As an extreme example, take mobile HF antennas. These can have very low feedpoint impedances, maybe as low as $6\Omega$. The ideal impedance of a quarter/wave vertical is $36\Omega$, but electrically lengthening it makes the impedance go down. How's that work?
The ideal $36\Omega$ comes from the fact that a vertical is 1/2 dipole (so 1/2 of $72\Omega$).
If you shorten a dipole (shorter than 1/2$\lambda$, the resistive part of the antenna will lessen, and the antenna will get more capacitive. You could see this on a Smith chart, or from the impedance formulas.
Then, if you eliminate the capacitive part, by adding an inductor in series you get only the resistive part. Remember, a capacitor + inductor in series, at resonance are a short-circuit.
There's a catch though: if the resistive part is so low, the resistance of the inductor (copper!) will start heating up because of the high currents, and you'll loose part of your power through heat, unless you use really thick wire. The same, high, current must also be managed by the ground-plane.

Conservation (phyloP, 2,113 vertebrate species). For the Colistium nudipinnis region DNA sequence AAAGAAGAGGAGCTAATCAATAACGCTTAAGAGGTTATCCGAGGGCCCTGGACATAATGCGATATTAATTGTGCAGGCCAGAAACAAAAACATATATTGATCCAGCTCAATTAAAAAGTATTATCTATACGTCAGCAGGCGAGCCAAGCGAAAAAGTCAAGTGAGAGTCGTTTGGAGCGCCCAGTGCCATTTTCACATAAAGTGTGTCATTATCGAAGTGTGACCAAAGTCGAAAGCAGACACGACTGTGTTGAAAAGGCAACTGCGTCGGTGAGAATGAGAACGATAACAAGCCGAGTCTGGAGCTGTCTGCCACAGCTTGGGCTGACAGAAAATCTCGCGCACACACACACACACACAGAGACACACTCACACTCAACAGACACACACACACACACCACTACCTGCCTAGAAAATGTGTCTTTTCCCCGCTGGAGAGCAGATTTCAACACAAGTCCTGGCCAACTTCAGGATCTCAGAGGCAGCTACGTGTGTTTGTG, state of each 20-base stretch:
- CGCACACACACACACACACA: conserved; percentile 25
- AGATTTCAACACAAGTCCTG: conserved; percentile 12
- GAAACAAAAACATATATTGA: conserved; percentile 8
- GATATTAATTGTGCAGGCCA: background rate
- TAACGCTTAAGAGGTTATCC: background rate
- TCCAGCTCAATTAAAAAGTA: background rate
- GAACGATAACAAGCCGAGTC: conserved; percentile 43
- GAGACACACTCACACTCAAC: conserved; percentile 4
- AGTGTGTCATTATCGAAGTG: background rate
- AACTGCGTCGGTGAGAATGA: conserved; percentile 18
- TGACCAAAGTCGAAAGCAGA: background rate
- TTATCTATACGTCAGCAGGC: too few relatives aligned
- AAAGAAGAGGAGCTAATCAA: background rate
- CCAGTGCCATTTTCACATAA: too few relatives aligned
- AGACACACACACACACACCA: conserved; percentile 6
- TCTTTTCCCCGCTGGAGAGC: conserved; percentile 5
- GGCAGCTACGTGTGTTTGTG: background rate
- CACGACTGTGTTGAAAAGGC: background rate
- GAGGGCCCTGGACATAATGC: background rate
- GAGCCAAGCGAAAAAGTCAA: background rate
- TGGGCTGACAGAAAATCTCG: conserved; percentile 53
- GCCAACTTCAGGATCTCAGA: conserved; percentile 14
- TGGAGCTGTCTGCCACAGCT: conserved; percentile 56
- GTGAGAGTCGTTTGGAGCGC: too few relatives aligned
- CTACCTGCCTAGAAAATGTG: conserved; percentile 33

That's also why AM stations, which can only afford a fraction of the tower they'd need, have to use a really effective ground-plane to handle such large currents. ELF stations are build near large - preferably salty - water surfaces to have a reflector able to handle 1000's of A.
This reasoning is slightly simplified to make it clear enough to make it understandable, I hope.